Across the UK, the benefits of community-owned renewable energy projects are gradually being realised, making popularity rapidly increasing. One particular project in Scotland has demonstrated how their original investment has resulted in significant long-term income as well as the security of clean, safe energy.
The Undy Community turbine in Aberdeenshire is the first wholly community-owned and operated wind turbine on the Scottish mainland and since it began turning just one year ago, it has helped to generate over £120,000 to benefit hundreds of local residents. Although the project required an original investment of £1.45 million, it is estimated to generate a staggering £5 million during the 20-year lifecycle of the turbine. This works out as the equivalent of £2,000 for each resident of the Undy Green and Pitmedden villages that the turbine is catering for.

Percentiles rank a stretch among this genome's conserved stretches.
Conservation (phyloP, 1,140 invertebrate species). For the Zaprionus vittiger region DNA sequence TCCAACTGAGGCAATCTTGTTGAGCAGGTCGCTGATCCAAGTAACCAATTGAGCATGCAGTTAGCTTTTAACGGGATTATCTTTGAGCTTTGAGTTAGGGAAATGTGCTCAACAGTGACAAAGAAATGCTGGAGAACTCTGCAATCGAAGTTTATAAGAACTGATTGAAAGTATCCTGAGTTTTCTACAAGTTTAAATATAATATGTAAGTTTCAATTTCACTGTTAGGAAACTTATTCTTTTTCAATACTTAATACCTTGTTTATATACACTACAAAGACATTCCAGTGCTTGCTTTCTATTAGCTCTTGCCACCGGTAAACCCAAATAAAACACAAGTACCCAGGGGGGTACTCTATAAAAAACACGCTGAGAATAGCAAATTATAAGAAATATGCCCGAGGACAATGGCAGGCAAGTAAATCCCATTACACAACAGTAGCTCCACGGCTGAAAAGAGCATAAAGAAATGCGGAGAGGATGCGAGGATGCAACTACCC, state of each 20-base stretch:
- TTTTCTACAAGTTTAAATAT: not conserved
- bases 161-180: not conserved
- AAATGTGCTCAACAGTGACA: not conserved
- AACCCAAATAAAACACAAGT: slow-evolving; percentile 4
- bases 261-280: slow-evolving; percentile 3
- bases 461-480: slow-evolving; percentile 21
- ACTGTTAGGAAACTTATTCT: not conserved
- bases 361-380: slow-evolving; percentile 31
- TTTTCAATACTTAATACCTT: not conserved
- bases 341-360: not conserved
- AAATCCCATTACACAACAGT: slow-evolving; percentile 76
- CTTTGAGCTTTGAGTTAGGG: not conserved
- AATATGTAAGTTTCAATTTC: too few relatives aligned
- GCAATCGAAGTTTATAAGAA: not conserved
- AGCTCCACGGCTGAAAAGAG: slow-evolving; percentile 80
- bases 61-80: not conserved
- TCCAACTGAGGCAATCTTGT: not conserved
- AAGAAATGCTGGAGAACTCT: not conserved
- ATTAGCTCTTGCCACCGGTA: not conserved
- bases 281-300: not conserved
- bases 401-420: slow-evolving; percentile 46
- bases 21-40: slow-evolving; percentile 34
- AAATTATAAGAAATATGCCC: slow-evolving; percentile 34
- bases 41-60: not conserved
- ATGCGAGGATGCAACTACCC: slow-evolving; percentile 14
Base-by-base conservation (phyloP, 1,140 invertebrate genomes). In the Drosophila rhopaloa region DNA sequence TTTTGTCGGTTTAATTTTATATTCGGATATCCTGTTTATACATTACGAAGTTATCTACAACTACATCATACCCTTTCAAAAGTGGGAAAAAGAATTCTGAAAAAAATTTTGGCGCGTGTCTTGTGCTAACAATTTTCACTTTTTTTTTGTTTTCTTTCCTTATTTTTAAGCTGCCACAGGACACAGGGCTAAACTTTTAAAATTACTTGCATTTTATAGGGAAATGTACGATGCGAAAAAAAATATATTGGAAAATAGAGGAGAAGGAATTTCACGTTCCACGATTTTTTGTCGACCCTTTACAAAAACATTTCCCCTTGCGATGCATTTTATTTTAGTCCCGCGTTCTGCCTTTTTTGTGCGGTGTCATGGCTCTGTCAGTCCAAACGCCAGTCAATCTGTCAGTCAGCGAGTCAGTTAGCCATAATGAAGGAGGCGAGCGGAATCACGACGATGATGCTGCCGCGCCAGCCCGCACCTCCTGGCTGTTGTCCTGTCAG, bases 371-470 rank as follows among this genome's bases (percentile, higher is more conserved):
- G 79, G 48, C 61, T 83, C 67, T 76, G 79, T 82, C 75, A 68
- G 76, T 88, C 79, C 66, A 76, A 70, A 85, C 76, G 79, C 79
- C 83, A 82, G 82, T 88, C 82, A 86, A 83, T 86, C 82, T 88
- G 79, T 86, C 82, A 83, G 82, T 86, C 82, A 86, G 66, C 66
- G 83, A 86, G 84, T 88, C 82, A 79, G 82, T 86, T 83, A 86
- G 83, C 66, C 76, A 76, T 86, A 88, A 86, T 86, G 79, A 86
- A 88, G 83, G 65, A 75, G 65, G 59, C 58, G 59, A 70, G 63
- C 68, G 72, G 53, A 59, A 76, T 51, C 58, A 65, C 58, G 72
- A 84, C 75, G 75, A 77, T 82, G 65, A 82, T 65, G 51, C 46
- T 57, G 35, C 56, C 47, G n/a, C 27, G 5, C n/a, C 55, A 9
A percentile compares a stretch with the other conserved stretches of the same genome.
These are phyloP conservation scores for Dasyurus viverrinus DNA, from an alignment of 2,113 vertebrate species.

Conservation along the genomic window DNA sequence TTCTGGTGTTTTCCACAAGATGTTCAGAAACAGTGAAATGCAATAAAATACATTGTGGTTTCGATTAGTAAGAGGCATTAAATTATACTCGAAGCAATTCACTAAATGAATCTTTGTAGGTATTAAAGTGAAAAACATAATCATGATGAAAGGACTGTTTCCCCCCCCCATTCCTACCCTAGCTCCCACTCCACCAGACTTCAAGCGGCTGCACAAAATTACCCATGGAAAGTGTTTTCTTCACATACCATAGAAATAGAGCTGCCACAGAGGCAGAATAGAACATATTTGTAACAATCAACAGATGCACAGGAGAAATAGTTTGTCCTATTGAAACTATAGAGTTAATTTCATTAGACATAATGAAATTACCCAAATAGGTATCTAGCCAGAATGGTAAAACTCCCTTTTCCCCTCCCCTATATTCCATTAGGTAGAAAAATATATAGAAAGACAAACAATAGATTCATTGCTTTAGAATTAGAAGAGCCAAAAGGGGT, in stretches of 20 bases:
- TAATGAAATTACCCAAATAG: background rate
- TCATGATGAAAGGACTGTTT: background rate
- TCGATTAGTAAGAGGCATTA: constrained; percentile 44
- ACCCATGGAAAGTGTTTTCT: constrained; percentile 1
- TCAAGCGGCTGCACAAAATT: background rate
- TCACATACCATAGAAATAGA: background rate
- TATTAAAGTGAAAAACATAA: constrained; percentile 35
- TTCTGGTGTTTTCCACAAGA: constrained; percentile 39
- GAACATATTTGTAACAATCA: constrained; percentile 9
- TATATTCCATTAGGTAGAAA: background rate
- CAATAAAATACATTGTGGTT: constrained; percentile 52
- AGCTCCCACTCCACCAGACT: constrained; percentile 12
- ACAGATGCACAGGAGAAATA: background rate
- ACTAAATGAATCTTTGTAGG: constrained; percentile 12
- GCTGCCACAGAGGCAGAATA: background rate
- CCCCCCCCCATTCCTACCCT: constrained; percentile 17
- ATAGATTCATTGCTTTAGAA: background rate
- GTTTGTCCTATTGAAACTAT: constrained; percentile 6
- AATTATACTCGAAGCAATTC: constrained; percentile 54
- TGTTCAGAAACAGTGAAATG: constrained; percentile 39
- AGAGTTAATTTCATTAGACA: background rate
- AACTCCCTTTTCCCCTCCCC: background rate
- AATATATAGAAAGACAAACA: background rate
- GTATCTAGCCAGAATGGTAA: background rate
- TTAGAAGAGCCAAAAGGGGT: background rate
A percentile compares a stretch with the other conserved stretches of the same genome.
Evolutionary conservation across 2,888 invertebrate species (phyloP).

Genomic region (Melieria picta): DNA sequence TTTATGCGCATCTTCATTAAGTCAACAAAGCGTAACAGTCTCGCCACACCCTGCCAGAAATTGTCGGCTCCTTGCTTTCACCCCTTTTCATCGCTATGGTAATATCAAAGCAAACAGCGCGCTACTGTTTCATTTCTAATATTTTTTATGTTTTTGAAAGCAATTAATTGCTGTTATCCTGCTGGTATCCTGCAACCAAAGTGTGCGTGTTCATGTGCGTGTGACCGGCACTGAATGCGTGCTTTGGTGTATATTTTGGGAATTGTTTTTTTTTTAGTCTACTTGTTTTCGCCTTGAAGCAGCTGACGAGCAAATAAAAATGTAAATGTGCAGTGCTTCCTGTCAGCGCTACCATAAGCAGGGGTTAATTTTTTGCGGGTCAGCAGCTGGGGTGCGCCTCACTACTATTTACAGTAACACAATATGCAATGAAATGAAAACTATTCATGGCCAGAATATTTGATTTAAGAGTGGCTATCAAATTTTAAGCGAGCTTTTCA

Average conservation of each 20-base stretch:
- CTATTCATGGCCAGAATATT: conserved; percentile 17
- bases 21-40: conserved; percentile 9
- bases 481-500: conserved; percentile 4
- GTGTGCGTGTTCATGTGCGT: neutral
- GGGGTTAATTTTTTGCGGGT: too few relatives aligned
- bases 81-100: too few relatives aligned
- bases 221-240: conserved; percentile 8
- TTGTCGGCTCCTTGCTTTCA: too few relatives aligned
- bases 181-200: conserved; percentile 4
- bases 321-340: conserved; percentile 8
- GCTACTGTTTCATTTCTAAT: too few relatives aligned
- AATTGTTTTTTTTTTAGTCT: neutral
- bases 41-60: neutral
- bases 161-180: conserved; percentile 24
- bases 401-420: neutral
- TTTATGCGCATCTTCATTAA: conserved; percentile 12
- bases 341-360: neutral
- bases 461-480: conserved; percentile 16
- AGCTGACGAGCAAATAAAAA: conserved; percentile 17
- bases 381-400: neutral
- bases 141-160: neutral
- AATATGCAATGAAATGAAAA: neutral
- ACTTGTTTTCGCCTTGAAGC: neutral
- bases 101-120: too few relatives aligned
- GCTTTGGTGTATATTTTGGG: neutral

As well as flood lights for the tennis club and a vehicle for the Pitmedden First Responders, the Undy Community Trust, who manage the income from the turbine, are now looking at longer term projects to benefit the community in the long run.
Earlier this month, SmartestEnergy, a leading buyer of renewable energy, revealed that smaller-scale renewable energy projects across Scotland could be generating over £200 million worth of power each year which is being sold to well-known companies like Marks & Spencer.
With the financial gains a clear benefit, as well as the ability to supply the country with clean energy, more and more communities are recognising the potential of renewable energy projects which suggests their popularity may well increase in the future.